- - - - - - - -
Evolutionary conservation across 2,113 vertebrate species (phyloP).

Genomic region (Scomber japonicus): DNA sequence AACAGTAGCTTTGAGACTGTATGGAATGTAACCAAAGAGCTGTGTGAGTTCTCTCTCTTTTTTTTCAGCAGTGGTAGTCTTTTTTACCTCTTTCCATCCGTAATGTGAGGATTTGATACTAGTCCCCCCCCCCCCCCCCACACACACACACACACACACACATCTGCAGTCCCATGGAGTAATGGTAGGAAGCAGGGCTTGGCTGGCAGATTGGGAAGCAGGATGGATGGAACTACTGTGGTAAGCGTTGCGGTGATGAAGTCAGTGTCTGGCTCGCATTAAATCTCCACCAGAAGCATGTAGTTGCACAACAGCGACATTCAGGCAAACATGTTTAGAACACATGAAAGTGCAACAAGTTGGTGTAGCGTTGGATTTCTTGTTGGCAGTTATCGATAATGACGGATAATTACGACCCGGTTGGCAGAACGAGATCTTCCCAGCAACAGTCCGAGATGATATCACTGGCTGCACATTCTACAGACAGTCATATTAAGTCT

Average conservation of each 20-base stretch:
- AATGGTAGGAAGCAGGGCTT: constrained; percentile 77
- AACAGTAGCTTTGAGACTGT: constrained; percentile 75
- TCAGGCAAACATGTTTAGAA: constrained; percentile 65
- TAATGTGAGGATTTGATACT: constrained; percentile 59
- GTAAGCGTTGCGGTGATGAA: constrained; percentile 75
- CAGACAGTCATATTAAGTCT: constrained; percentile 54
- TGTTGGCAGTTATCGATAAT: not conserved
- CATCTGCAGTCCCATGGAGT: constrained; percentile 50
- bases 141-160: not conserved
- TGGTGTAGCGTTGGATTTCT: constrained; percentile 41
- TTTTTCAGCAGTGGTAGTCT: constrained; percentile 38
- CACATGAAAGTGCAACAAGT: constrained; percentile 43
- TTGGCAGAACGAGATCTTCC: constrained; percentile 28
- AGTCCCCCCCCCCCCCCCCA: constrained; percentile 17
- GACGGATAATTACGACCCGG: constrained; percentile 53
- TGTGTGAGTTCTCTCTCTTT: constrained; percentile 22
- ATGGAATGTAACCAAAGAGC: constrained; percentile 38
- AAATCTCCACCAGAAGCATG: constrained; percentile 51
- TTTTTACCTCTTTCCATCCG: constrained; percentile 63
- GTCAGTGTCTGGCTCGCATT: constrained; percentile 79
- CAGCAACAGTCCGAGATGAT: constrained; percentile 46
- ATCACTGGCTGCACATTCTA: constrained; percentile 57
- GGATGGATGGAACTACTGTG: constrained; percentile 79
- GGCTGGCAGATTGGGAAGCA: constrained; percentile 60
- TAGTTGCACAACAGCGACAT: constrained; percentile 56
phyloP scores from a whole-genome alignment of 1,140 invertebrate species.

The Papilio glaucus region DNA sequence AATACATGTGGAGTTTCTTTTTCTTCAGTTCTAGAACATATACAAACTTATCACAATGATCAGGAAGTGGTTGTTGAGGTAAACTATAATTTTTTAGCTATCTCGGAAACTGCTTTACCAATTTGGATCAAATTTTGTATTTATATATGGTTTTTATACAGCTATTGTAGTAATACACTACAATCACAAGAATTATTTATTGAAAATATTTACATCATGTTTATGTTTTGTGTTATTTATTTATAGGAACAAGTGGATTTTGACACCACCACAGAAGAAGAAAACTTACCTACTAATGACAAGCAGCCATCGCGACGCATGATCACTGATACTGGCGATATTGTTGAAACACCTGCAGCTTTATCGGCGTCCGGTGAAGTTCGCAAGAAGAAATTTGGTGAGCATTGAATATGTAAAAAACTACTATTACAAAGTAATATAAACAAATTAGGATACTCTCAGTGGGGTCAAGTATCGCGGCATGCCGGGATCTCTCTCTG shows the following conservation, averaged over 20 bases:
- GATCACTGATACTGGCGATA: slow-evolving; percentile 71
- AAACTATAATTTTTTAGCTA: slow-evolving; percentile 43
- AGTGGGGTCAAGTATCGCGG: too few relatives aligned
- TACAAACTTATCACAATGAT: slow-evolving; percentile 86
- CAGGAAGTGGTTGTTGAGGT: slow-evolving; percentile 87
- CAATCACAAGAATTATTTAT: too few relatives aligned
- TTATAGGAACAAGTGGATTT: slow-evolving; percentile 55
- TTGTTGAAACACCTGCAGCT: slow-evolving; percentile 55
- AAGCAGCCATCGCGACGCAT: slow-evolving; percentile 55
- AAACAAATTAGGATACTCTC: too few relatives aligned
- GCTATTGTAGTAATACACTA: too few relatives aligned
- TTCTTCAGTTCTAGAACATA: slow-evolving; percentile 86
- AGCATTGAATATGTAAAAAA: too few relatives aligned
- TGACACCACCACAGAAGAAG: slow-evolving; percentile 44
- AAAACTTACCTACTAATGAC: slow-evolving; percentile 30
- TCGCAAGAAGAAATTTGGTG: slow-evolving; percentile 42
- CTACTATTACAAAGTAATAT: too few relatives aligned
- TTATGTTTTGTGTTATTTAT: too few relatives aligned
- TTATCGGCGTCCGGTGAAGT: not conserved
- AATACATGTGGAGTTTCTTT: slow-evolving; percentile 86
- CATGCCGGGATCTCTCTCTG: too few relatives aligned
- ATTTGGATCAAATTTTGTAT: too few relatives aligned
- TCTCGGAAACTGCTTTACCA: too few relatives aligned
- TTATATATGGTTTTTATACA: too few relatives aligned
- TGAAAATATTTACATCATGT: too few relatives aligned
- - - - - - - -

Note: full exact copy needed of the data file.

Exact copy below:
Evolutionary conservation across 2,113 vertebrate species (phyloP).

Genomic region (Scomber japonicus): DNA sequence AACAGTAGCTTTGAGACTGTATGGAATGTAACCAAAGAGCTGTGTGAGTTCTCTCTCTTTTTTTTCAGCAGTGGTAGTCTTTTTTACCTCTTTCCATCCGTAATGTGAGGATTTGATACTAGTCCCCCCCCCCCCCCCCACACACACACACACACACACACATCTGCAGTCCCATGGAGTAATGGTAGGAAGCAGGGCTTGGCTGGCAGATTGGGAAGCAGGATGGATGGAACTACTGTGGTAAGCGTTGCGGTGATGAAGTCAGTGTCTGGCTCGCATTAAATCTCCACCAGAAGCATGTAGTTGCACAACAGCGACATTCAGGCAAACATGTTTAGAACACATGAAAGTGCAACAAGTTGGTGTAGCGTTGGATTTCTTGTTGGCAGTTATCGATAATGACGGATAATTACGACCCGGTTGGCAGAACGAGATCTTCCCAGCAACAGTCCGAGATGATATCACTGGCTGCACATTCTACAGACAGTCATATTAAGTCT

Average conservation of each 20-base stretch:
- AATGGTAGGAAGCAGGGCTT: constrained; percentile 77
- AACAGTAGCTTTGAGACTGT: constrained; percentile 75
- TCAGGCAAACATGTTTAGAA: constrained; percentile 65
- TAATGTGAGGATTTGATACT: constrained; percentile 59
- GTAAGCGTTGCGGTGATGAA: constrained; percentile 75
- CAGACAGTCATATTAAGTCT: constrained; percentile 54
- TGTTGGCAGTTATCGATAAT: not conserved
- CATCTGCAGTCCCATGGAGT: constrained; percentile 50
- bases 141-160: not conserved
- TGGTGTAGCGTTGGATTTCT: constrained; percentile 41
- TTTTTCAGCAGTGGTAGTCT: constrained; percentile 38
- CACATGAAAGTGCAACAAGT: constrained; percentile 43
- TTGGCAGAACGAGATCTTCC: constrained; percentile 28
- AGTCCCCCCCCCCCCCCCCA: constrained; percentile 17
- GACGGATAATTACGACCCGG: constrained; percentile 53
- TGTGTGAGTTCTCTCTCTTT: constrained; percentile 22
- ATGGAATGTAACCAAAGAGC: constrained; percentile 38
- AAATCTCCACCAGAAGCATG: constrained; percentile 51
- TTTTTACCTCTTTCCATCCG: constrained; percentile 63
- GTCAGTGTCTGGCTCGCATT: constrained; percentile 79
- CAGCAACAGTCCGAGATGAT: constrained; percentile 46
- ATCACTGGCTGCACATTCTA: constrained; percentile 57
- GGATGGATGGAACTACTGTG: constrained; percentile 79
- GGCTGGCAGATTGGGAAGCA: constrained; percentile 60
- TAGTTGCACAACAGCGACAT: constrained; percentile 56
phyloP scores from a whole-genome alignment of 1,140 invertebrate species.

The Papilio glaucus region DNA sequence AATACATGTGGAGTTTCTTTTTCTTCAGTTCTAGAACATATACAAACTTATCACAATGATCAGGAAGTGGTTGTTGAGGTAAACTATAATTTTTTAGCTATCTCGGAAACTGCTTTACCAATTTGGATCAAATTTTGTATTTATATATGGTTTTTATACAGCTATTGTAGTAATACACTACAATCACAAGAATTATTTATTGAAAATATTTACATCATGTTTATGTTTTGTGTTATTTATTTATAGGAACAAGTGGATTTTGACACCACCACAGAAGAAGAAAACTTACCTACTAATGACAAGCAGCCATCGCGACGCATGATCACTGATACTGGCGATATTGTTGAAACACCTGCAGCTTTATCGGCGTCCGGTGAAGTTCGCAAGAAGAAATTTGGTGAGCATTGAATATGTAAAAAACTACTATTACAAAGTAATATAAACAAATTAGGATACTCTCAGTGGGGTCAAGTATCGCGGCATGCCGGGATCTCTCTCTG shows the following conservation, averaged over 20 bases:
- GATCACTGATACTGGCGATA: slow-evolving; percentile 71
- AAACTATAATTTTTTAGCTA: slow-evolving; percentile 43
- AGTGGGGTCAAGTATCGCGG: too few relatives aligned
- TACAAACTTATCACAATGAT: slow-evolving; percentile 86
- CAGGAAGTGGTTGTTGAGGT: slow-evolving; percentile 87
- CAATCACAAGAATTATTTAT: too few relatives aligned
- TTATAGGAACAAGTGGATTT: slow-evolving; percentile 55
- TTGTTGAAACACCTGCAGCT: slow-evolving; percentile 55
- AAGCAGCCATCGCGACGCAT: slow-evolving; percentile 55
- AAACAAATTAGGATACTCTC: too few relatives aligned
- GCTATTGTAGTAATACACTA: too few relatives aligned
- TTCTTCAGTTCTAGAACATA: slow-evolving; percentile 86
- AGCATTGAATATGTAAAAAA: too few relatives aligned
- TGACACCACCACAGAAGAAG: slow-evolving; percentile 44
- AAAACTTACCTACTAATGAC: slow-evolving; percentile 30
- TCGCAAGAAGAAATTTGGTG: slow-evolving; percentile 42
- CTACTATTACAAAGTAATAT: too few relatives aligned
- TTATGTTTTGTGTTATTTAT: too few relatives aligned
- TTATCGGCGTCCGGTGAAGT: not conserved
- AATACATGTGGAGTTTCTTT: slow-evolving; percentile 86
- CATGCCGGGATCTCTCTCTG: too few relatives aligned
- ATTTGGATCAAATTTTGTAT: too few relatives aligned
- TCTCGGAAACTGCTTTACCA: too few relatives aligned
- TTATATATGGTTTTTATACA: too few relatives aligned
- TGAAAATATTTACATCATGT: too few relatives aligned